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There Are No Words, Only Actions

Fellow parents - today we woke up to the devastating news that, once again, several students had lost their lives due to senseless violence. My heart aches for the families and loved ones of the college students who were killed yesterday at Michigan State University.

If these sentiments are triggering a feeling of déjà vu, it is because I literally wrote and posted these very words just months ago after the tragedies that occurred at both the University of Virginia and the University of Idaho. These are, unfortunately, just a few of the college campuses on which students have been taken far too early from their loved ones over the past several years in America. For someone who loves words, I am struggling mightily today to find any that will do justice to the great anguish that I feel.

As parents, we devote so much of ourselves to taking care of our kids and ensuring their safety. When we send a young adult off to college, as I did this past fall for the first time, it is with a sense of equal parts enormous pride and excitement for what's to come and great sadness and loss of both our everyday time with them as well as the ability to try to keep them safe.

I have had the wonderful good fortune to visit my son in college a number of times during this school year, and my heart has swelled with the realization that he has already made so many great friends and has settled into his new life with a sense of purpose and autonomy. All students deserve the same chance to discover their gifts and find their purpose. With alarming, increasing frequency of late, we have learned of college students who have had that opportunity stolen from them, and I grieve for the loss of their lives and the gifts that they did not have a chance to share with the world.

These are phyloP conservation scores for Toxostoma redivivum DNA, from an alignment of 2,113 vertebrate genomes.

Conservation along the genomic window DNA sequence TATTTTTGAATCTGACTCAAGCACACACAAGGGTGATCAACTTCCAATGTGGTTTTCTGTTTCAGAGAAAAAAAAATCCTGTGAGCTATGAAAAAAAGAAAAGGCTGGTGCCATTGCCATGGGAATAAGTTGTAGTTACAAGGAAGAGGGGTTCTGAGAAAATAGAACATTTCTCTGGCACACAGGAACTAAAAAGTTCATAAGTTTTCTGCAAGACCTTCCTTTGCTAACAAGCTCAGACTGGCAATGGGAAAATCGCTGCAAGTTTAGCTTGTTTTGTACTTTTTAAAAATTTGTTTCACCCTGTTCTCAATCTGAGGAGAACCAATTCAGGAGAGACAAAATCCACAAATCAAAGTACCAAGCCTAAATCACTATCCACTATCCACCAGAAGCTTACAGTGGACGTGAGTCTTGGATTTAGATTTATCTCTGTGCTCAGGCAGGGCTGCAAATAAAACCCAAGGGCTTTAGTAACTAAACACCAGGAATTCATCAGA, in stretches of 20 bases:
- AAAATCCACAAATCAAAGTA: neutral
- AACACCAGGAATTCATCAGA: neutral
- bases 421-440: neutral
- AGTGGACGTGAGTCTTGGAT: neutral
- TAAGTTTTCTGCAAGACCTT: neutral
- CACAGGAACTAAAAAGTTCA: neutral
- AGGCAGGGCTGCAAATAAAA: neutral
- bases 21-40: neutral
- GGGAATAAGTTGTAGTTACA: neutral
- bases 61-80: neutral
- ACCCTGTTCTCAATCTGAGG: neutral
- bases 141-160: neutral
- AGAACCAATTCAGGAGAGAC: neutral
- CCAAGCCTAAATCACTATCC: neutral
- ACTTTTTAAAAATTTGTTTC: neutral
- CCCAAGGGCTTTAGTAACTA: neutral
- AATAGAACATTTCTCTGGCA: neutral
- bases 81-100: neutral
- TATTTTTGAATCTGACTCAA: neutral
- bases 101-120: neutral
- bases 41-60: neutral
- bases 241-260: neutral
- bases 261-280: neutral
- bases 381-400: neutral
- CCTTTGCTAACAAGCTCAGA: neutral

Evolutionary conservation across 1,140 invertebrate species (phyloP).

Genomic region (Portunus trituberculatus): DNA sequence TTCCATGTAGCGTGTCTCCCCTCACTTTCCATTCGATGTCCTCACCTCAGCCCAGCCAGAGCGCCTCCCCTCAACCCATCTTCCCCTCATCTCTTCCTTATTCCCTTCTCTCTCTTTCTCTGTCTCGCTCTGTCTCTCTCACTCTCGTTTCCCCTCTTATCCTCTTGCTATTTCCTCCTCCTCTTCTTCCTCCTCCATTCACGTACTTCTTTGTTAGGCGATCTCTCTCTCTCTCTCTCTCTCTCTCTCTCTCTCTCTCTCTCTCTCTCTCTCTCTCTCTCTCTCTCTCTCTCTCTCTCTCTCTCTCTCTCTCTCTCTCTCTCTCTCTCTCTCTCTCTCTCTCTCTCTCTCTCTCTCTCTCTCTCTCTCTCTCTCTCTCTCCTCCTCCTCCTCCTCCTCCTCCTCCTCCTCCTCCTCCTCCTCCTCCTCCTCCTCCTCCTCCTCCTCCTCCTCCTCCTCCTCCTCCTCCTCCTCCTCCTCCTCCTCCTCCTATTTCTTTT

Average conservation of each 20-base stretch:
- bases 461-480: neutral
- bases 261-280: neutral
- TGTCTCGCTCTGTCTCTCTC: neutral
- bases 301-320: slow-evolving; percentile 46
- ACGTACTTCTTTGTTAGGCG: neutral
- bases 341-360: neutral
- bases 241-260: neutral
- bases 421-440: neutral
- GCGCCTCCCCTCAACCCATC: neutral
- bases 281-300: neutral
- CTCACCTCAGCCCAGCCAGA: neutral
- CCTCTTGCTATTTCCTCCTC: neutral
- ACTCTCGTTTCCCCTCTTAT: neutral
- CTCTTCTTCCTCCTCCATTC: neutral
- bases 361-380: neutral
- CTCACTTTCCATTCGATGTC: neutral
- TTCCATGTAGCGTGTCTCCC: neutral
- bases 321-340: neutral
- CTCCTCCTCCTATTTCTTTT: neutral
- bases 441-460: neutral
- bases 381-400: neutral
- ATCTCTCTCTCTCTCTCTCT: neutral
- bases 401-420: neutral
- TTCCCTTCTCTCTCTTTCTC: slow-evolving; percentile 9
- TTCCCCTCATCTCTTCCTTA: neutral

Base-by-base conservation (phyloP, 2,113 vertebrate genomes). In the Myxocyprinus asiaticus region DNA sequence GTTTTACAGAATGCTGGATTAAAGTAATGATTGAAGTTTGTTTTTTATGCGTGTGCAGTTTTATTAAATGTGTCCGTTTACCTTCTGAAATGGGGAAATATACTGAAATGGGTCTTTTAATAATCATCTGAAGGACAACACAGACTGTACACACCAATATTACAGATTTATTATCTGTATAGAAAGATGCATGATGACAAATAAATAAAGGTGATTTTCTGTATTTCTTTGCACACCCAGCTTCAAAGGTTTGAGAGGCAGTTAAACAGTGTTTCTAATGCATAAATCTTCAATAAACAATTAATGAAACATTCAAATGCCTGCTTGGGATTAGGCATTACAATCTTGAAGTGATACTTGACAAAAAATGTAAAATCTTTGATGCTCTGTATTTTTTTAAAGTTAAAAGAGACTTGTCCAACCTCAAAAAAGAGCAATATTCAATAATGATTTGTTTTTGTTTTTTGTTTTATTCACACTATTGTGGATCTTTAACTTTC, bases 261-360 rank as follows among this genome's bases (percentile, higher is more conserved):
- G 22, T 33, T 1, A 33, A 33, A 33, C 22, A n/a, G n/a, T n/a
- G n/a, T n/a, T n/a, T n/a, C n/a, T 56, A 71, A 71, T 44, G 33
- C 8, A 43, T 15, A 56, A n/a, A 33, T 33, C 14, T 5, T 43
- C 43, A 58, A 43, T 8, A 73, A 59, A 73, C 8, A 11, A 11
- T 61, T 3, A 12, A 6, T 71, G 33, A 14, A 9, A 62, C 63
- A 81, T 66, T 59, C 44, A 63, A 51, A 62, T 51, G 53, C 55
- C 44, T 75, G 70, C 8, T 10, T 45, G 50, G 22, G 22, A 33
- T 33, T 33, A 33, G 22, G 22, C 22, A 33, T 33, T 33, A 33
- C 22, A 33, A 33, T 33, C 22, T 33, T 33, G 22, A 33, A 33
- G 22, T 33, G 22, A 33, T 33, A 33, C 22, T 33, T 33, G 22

Like many of you, I am wondering what I can do to help curb this violence and to make schools, college campuses, and the world at large a safer place. I know that opinions will differ on productive next steps, but we must find some common ground and begin to collectively demand that they are taken.

I must, however, find a way to take action myself in some way. What I know that I can do is teach my four sons to value themselves and others, to choose kindness and empathy over insensitivity and apathy, and to pursue the right way over the easy way. I can also give them one extra hug every time I see them and tell them how much I value and love them for exactly whom they are, even if they secretly (or blatantly) roll their eyes or cringe with embarrassment each and every time.

I'm thankful for getting to hug my oldest son when I visit him at college and my younger three sons every day that they are still living at home. Let's all cherish every moment we have with our kids and remember and honor the memory of those who were taken from their loved ones far too soon.

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